It’s not equality but power they’re after

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When you remove the idea of God . . . if you take the idea of God off the table philosophically, you remove that as a possibility—it always goes back to the jungle. It always comes down to power. Look at our universities, these supposedly civilized, sophisticated places—they’re not. They are places where power trumps everything. It’s what “Black Lives Matter” are looking for, what the feminists are looking for on campus, what the neo-marxists are looking for. They’re not looking for equality. They’re not looking for dialogue. They want power. They don’t want to level the playing field, they want to flip it.

–Duke Pesta,
https://www.youtube.com/watch?v=x-eUnj1ATMc

 

Man Has Lost His Way

lostMan has always lost his way. He has been a tramp ever since Eden; but he always knew, or thought he knew, what he was looking for. Every man has a house somewhere in the elaborate cosmos; his house waits for him… But in the bleak and blinding hail of skepticism to which he has been now so long subjected, he has begun for the first time to be chilled, not merely in his hopes, but in his desires. For the first time in history he begins really to doubt the object of his wanderings on earth. He has always lost his way; but now he has lost his address.

–G. K. Chesterton

The Meaning of Tolerance

dyuwqtl8spe3ugkhhi5rss7rkr6p1jl0o6jdc051gj0wjhsd4nfabvumjj4rqw6w-Tolerance has come to mean that no one is right and no one is wrong and, indeed, the very act of stating that someone else’s views are immoral or incorrect is now taken to be intolerant (of course, from this same point of view, it is all right to be intolerant of those who hold to objectively true moral or religious positions). Once the existence of knowable truth in religion and ethics is denied, authority (the right to be believed and obeyed) gives way to power (the ability to force compliance), reason gives way to rhetoric, the speech writer is replaced by the makeup man, and spirited but civil debate in the culture wars is replaced by politically correct special-interest groups who have nothing left but political coercion to enforce their views on others.

— J. P. Moreland

The Fall of Man

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Unless a thing is dignified, it cannot be undignified. Why is it funny that a man should sit down suddenly in the street? There is only one possible or intelligent reason: that man is the image of God. It is not funny that anything else should fall down; only that a man should fall down. No one sees anything funny in a tree falling down. No one sees a delicate absurdity in a stone falling down. No man stops in the road and roars with laughter at the sight of the snow coming down. The fall of thunderbolts is treated with some gravity. The fall of roofs and high buildings is taken seriously. It is only when a man tumbles down that we laugh. Why do we laugh? Because it is a grave religious matter: it is the Fall of Man. Only man can be absurd: for only man can be dignified.” Unless a thing is dignified, it cannot be undignified. Why is it funny that a man should sit down suddenly in the street? There is only one possible or intelligent reason: that man is the image of God. It is not funny that anything else should fall down; only that a man should fall down. No one sees anything funny in a tree falling down. No one sees a delicate absurdity in a stone falling down. No man stops in the road and roars with laughter at the sight of the snow coming down. The fall of thunderbolts is treated with some gravity. The fall of roofs and high buildings is taken seriously. It is only when a man tumbles down that we laugh. Why do we laugh? Because it is a grave religious matter: it is the Fall of Man. Only man can be absurd: for only man can be dignified.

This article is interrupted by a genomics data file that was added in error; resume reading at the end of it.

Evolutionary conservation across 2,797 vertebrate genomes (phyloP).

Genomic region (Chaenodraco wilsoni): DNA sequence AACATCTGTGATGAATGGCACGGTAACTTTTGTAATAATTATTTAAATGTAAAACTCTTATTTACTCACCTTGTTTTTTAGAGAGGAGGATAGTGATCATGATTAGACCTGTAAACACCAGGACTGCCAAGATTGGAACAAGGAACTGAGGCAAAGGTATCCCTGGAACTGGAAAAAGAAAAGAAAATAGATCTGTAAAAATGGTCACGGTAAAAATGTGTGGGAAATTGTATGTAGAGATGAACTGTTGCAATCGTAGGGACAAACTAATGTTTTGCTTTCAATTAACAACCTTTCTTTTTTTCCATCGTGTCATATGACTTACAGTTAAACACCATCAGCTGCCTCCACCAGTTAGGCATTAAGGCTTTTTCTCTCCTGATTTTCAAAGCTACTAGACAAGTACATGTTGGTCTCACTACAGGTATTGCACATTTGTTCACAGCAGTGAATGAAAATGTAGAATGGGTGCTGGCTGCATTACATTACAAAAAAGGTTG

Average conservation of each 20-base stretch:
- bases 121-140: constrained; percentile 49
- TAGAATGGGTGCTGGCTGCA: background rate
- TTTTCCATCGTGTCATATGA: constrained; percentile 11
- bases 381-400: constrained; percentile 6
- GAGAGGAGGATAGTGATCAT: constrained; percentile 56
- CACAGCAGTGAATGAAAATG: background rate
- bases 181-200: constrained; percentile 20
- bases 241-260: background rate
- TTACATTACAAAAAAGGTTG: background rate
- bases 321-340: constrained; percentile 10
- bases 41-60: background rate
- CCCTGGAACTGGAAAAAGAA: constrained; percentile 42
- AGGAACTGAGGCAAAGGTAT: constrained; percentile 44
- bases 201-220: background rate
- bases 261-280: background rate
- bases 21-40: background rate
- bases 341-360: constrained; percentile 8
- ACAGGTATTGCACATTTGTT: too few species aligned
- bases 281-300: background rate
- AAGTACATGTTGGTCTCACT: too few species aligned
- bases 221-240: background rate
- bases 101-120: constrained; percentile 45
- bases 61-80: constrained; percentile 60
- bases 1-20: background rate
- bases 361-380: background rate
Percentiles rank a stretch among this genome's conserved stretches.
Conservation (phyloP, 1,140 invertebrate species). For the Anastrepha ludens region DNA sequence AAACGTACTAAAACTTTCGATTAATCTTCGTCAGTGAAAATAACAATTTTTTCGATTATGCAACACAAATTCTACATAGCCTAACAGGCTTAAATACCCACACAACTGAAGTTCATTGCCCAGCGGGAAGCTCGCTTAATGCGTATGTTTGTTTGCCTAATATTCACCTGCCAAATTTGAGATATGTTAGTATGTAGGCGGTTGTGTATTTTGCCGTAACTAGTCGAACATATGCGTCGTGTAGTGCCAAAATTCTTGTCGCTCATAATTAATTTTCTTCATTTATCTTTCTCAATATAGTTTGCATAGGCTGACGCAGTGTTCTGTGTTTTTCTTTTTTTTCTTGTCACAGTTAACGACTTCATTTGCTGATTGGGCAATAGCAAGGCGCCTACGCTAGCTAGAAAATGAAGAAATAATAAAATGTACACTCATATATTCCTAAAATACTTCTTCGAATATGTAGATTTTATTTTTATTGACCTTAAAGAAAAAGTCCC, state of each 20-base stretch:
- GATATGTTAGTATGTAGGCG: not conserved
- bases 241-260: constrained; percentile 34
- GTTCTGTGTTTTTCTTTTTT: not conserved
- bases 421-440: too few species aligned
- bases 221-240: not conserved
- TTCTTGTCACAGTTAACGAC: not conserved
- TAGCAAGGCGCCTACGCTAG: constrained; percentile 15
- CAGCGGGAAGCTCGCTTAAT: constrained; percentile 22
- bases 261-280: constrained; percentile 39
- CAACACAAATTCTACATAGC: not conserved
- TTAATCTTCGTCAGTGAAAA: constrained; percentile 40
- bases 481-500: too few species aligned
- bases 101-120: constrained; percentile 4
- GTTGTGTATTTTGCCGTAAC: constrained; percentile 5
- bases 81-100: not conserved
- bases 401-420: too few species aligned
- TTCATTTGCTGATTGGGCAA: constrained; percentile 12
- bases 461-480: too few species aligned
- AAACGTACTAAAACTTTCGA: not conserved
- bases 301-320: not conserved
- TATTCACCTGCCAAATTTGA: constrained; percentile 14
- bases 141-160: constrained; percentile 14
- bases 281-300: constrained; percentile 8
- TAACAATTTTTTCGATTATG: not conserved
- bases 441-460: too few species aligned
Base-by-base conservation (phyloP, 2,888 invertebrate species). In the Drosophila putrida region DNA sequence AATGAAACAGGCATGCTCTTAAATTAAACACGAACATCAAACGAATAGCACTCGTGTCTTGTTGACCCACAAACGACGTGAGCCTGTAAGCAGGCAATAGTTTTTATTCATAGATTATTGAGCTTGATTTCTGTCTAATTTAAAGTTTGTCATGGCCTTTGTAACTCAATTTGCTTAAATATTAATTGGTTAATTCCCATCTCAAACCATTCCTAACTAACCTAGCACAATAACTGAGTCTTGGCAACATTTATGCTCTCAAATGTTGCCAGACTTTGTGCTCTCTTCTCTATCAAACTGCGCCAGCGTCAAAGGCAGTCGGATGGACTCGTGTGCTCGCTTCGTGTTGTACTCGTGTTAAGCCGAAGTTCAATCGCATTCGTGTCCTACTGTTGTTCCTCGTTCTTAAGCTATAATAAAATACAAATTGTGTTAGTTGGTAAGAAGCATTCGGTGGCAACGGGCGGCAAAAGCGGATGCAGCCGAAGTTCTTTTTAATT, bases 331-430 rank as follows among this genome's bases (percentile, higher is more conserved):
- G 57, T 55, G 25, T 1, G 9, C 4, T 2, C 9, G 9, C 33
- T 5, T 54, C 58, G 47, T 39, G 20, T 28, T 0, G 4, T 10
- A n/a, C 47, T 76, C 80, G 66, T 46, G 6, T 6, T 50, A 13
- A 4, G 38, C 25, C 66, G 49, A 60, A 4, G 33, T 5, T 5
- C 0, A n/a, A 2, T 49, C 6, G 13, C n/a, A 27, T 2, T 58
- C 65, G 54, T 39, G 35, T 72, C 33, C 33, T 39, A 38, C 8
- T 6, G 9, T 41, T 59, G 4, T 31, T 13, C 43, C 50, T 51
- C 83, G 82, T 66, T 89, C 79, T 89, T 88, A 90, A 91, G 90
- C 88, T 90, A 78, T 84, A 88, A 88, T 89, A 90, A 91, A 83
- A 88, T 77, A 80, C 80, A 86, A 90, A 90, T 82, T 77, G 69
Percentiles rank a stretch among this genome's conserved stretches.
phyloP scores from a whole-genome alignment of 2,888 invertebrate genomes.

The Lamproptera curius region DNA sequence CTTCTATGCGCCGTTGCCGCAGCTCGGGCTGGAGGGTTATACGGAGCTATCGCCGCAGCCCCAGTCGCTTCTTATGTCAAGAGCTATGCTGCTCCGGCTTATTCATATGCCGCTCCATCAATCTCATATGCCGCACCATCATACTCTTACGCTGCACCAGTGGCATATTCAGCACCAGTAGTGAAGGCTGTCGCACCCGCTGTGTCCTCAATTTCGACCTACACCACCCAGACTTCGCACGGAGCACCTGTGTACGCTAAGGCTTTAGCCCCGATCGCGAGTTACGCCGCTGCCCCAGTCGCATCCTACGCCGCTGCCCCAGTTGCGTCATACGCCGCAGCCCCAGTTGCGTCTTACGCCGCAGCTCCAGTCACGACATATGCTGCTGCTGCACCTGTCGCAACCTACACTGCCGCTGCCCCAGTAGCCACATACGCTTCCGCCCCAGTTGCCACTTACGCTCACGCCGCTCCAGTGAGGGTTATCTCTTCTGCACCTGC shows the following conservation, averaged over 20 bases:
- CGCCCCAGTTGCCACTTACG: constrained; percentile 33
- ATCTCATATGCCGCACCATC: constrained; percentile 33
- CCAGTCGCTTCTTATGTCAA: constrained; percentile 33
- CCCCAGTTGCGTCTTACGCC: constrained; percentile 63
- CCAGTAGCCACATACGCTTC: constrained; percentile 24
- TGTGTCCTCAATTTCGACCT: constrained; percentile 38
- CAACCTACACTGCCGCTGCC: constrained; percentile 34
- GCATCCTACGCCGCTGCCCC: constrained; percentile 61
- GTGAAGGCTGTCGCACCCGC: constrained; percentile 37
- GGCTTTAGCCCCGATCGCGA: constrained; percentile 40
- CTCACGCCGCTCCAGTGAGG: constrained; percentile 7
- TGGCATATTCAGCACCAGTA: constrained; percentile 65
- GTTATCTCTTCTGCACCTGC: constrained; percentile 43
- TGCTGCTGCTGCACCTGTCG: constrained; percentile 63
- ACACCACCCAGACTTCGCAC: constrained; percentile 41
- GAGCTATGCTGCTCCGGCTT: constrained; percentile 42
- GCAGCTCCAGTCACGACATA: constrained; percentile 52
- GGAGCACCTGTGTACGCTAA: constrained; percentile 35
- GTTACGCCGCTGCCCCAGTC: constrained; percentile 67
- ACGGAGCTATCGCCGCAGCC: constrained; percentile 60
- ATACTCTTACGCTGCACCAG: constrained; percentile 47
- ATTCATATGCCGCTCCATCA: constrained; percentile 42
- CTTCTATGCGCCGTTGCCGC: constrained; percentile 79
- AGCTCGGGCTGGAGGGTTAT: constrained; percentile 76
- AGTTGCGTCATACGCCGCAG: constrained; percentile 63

–G. K. Chesterton

Tyrant or Trinity?

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The late Christopher Hitchens, author of the book God Is Not Great: How Religion Poisons Everything . . . said in an interview: “I think it would be rather awful if it was true, if there was a permanent, total, round-the-clock divine supervision and invigilation of everything you did. You’d never have a waking or sleeping moment when you weren’t being watched or controlled and supervised by some celestial entity from the moment of your conception to the moment of your death. It would be like living in North Korea.”

Mr. Hitchens presents a good case! However, it is most helpful to note how he describes the deity in whom he does not believe: an all controlling Divine Despot who is keeping tabs on everyone—the Heavenly Policeman.

To be honest, I find myself in hearty agreement with Hitchens on this point because, quite frankly, I don’t believe in that god either. Who would want to be a worshipper of such a god?

Such a deity, in fact, does not exist.

The God revealed in Christ shows Himself to be not a self- centered dictator but an other-centered fountain of goodness. He is not a tyrant, but a Triune community of love.

And that makes all the difference.

J. O. Schulz,
What Jesus Wished People Knew About God